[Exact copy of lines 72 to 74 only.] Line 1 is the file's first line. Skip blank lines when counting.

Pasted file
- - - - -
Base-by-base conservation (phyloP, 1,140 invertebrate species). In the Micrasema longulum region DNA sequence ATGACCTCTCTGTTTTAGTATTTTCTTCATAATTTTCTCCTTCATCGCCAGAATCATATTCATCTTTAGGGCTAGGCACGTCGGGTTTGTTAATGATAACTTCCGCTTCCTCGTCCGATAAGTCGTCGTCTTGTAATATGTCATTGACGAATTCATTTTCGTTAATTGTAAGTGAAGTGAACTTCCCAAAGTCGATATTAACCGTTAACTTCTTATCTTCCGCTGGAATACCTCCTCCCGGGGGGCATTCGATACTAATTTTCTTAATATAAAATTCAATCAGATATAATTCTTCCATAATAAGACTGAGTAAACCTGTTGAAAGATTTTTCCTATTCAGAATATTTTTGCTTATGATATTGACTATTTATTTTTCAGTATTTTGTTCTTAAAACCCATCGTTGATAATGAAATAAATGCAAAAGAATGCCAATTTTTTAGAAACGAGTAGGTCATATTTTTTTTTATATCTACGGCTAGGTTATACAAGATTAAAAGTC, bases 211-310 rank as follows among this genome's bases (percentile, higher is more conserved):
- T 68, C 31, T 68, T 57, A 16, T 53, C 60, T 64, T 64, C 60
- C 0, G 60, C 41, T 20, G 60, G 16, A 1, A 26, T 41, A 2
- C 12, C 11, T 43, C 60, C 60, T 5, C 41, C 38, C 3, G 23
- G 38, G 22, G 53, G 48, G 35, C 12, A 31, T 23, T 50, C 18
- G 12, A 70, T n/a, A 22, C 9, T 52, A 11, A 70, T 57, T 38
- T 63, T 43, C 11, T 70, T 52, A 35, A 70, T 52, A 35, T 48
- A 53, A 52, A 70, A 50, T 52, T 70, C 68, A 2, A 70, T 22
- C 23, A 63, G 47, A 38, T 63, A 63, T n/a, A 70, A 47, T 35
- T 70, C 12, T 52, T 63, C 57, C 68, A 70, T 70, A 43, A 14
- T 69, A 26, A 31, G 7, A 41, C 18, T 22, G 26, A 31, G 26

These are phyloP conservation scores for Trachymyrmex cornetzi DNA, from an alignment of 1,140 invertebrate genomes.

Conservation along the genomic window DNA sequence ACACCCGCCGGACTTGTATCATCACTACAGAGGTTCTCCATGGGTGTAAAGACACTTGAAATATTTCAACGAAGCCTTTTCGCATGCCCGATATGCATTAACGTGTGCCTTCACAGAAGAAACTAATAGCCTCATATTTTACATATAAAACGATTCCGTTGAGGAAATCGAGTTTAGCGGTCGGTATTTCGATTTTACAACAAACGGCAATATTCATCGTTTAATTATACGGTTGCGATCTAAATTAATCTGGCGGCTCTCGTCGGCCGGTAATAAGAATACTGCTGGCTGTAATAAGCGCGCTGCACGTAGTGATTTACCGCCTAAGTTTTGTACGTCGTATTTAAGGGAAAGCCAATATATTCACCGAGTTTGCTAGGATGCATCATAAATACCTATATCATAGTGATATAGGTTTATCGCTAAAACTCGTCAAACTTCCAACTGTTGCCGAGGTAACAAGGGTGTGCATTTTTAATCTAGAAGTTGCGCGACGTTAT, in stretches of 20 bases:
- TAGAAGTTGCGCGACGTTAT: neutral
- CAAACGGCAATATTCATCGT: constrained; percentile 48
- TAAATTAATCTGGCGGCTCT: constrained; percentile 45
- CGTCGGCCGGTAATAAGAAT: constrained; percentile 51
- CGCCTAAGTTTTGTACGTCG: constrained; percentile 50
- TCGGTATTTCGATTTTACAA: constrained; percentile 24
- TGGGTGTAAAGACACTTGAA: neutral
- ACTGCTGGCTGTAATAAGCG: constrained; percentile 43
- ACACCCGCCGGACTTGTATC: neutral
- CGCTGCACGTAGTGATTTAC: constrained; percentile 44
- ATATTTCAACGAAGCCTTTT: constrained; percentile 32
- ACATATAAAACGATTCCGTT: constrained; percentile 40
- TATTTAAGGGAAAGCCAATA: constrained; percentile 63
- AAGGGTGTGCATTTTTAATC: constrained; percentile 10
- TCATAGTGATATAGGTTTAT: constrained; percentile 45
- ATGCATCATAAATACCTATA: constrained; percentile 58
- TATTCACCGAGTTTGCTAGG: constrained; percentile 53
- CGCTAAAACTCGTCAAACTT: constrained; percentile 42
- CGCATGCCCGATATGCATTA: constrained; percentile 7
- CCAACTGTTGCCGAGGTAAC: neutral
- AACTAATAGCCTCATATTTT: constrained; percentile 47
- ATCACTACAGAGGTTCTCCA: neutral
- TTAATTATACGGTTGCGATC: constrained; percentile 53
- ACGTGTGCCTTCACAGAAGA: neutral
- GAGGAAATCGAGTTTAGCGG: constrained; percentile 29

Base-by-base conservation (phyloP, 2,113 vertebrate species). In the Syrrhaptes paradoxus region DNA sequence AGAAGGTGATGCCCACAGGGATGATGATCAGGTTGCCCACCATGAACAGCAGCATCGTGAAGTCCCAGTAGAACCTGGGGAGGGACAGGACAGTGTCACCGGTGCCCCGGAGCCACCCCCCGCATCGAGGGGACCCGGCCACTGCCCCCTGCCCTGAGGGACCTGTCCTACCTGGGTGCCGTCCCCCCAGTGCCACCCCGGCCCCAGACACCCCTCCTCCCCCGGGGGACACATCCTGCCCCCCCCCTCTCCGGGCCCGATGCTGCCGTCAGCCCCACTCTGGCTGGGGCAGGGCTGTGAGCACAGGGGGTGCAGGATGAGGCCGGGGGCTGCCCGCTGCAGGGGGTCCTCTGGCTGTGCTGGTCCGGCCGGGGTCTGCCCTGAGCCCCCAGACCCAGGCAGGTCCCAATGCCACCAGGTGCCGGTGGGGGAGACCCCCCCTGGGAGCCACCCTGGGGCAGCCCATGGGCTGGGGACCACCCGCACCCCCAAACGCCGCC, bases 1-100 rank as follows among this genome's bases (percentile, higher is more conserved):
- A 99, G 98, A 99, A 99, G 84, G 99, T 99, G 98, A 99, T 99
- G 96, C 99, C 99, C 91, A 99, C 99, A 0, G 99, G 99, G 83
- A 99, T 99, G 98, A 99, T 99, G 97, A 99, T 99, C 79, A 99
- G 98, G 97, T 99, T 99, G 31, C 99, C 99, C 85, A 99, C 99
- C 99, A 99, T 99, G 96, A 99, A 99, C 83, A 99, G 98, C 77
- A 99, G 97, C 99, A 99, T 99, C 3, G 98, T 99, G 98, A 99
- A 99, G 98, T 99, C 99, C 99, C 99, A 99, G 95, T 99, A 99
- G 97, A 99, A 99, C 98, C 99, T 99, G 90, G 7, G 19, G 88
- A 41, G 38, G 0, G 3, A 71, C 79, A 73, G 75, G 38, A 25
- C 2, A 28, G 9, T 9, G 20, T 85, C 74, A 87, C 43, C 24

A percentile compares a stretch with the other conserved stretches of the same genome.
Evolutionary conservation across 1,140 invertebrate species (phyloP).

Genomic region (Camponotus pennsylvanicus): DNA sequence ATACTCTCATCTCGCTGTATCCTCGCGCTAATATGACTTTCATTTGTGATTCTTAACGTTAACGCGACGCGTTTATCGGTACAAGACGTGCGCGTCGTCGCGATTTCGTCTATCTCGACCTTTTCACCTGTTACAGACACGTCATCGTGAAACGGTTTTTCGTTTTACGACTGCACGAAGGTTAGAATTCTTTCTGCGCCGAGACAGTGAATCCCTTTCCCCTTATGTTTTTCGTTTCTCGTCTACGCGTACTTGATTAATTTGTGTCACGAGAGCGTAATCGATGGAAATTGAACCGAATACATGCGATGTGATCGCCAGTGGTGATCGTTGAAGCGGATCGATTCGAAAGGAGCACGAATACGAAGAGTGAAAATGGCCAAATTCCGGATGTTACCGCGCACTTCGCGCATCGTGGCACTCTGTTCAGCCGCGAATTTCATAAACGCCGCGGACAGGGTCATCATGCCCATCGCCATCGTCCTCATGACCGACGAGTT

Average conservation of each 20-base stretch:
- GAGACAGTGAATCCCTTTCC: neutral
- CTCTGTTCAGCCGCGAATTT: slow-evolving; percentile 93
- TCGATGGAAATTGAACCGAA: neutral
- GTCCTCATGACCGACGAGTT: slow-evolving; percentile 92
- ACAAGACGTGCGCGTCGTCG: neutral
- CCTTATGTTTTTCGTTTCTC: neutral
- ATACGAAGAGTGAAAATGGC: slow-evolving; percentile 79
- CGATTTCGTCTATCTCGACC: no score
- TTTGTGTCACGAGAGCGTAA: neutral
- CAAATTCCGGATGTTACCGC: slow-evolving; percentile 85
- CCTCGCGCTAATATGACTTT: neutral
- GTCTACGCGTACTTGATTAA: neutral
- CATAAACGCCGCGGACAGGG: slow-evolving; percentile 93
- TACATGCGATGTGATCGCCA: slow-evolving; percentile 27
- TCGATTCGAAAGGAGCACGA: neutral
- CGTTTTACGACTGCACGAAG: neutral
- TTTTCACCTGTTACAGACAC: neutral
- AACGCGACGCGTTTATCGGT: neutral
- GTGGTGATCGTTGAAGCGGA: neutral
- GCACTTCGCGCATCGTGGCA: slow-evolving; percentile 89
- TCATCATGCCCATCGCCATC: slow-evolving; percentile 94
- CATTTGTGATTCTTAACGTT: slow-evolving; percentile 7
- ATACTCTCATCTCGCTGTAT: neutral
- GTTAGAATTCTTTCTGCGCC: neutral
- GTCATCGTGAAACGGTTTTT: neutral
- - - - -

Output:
- GTGGTGATCGTTGAAGCGGA: neutral
- GCACTTCGCGCATCGTGGCA: slow-evolving; percentile 89
- TCATCATGCCCATCGCCATC: slow-evolving; percentile 94